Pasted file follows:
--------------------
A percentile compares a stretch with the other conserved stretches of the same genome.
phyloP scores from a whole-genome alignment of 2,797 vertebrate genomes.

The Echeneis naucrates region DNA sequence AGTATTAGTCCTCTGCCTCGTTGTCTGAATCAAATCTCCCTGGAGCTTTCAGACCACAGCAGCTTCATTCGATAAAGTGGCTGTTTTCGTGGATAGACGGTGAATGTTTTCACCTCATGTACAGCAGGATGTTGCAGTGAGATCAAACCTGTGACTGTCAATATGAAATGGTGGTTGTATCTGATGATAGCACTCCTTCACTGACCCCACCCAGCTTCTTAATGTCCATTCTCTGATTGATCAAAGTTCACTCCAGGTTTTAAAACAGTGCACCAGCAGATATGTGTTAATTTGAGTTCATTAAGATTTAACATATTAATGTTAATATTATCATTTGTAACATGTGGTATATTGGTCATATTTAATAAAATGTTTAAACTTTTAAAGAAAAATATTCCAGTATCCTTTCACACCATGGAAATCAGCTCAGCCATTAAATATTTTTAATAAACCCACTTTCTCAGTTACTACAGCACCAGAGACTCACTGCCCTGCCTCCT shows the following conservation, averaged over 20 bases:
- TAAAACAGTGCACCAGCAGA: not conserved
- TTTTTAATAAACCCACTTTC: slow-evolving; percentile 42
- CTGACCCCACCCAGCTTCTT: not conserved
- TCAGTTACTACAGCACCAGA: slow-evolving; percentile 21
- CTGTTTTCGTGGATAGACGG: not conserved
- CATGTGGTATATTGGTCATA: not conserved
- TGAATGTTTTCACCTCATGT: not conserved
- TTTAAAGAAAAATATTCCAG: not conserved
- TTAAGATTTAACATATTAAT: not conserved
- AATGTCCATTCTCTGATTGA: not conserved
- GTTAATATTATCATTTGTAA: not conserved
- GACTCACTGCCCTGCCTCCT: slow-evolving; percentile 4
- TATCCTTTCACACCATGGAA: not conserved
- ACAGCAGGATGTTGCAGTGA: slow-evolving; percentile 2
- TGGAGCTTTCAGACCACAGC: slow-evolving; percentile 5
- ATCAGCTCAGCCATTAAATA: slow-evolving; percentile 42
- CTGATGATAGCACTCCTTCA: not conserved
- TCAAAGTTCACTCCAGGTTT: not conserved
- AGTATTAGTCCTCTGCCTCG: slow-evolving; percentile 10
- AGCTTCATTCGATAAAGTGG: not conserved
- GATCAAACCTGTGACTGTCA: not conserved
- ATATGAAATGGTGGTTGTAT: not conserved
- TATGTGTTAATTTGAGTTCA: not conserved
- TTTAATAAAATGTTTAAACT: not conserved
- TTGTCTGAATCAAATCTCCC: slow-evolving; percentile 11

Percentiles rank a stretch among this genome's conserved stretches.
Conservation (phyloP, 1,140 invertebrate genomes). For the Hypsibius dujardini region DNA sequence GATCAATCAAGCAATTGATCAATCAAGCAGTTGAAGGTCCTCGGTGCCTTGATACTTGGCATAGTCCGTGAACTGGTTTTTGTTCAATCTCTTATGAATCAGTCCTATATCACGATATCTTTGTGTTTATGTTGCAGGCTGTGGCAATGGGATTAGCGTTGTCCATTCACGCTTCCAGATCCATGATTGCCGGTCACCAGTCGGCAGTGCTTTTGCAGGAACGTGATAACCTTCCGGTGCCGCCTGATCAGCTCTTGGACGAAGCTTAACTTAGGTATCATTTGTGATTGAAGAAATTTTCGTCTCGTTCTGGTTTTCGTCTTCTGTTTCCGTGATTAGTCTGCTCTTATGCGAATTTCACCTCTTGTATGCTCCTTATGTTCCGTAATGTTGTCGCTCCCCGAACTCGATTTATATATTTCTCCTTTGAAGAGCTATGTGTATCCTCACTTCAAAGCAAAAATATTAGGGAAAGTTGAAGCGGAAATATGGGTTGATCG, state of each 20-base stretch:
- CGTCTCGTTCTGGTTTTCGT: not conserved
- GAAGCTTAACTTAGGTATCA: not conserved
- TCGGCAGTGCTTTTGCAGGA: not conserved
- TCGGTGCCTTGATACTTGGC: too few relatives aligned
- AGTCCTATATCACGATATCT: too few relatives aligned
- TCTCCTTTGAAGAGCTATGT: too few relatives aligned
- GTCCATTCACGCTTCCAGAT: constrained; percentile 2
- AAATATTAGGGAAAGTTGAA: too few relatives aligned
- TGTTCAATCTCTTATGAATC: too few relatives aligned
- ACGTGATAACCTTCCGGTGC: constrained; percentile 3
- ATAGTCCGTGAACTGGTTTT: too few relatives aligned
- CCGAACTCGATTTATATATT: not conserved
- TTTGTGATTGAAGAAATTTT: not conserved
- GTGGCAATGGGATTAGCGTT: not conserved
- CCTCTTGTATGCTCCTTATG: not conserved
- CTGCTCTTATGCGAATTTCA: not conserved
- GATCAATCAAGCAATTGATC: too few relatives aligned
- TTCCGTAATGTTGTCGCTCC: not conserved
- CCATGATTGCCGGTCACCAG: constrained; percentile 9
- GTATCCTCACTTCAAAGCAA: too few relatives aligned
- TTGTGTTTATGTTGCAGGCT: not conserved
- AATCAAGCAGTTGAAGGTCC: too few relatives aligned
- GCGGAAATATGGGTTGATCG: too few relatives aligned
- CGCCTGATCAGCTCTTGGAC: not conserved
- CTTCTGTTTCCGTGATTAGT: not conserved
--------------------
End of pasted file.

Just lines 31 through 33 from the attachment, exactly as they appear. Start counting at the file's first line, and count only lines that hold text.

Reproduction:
- CGTCTCGTTCTGGTTTTCGT: not conserved
- GAAGCTTAACTTAGGTATCA: not conserved
- TCGGCAGTGCTTTTGCAGGA: not conserved